Architecture was in my blood – it can be seen as far back as my early school days when I would be found with various scraps of paper with sketches of houses on them. This fascination with architecture only developed more in high school where I would often visit show houses of the best architecture of the day on Sundays. There was always an attempt to discover what made each house special. It was this fascination with design and the desire to create magical spaces that brought me to study architecture. It is not a job; rather it is a passion. Although some would say it is an obsession!
Stephen on the other hand came to architecture by accident. He spent most of his life as an artist and sculptor. He always had a fascination for materials and the art of making. After receiving many art awards in his school days he enrolled at the art school at the University of Witwatersrand. During this time he also studied psychology and philosophy at Wits. One project at Wits led him to team up with the architecture department and from that moment he was hooked. He took some time off to experience architecture in other countries and spent some time living in North Africa studying African architecture. He eventually returned and enrolled for architecture at Wits. For Stephen, architecture and sculpture are the same, each project explores the craft of sculpting space.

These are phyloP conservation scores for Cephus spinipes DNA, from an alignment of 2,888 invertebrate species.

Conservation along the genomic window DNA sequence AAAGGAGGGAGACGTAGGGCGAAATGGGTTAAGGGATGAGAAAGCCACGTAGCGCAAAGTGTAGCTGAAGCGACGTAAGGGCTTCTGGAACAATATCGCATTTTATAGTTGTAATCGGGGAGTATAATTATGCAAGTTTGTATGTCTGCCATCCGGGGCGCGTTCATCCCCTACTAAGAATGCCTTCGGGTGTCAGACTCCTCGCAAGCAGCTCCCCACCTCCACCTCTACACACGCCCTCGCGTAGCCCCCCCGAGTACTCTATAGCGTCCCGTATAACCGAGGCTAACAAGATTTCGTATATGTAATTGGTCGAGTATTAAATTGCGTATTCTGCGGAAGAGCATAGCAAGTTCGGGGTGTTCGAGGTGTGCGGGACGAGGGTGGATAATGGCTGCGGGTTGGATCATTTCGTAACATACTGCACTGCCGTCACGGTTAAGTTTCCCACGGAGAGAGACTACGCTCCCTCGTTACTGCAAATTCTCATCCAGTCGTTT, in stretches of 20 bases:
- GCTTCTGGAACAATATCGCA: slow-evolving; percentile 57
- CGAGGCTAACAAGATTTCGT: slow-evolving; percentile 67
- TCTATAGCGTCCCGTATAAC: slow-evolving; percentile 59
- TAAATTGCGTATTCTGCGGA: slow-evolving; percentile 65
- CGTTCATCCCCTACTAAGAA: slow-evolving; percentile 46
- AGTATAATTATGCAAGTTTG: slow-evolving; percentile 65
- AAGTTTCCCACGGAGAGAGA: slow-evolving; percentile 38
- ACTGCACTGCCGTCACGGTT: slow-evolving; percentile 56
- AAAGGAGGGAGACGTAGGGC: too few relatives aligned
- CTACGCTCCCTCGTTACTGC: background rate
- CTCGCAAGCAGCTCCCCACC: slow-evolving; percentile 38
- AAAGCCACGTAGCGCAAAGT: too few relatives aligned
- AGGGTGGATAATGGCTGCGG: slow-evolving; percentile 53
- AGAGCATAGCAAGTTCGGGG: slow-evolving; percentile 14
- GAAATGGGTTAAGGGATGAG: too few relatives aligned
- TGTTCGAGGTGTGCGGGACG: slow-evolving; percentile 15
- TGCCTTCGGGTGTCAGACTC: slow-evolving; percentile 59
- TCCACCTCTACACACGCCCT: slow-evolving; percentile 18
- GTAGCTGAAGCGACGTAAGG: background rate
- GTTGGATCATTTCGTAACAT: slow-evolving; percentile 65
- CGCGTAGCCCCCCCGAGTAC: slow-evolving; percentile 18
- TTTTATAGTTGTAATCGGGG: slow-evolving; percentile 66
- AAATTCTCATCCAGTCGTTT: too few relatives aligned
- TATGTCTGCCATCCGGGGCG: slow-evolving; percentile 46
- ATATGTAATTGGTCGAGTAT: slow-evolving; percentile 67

Q What about South African architecture inspires you?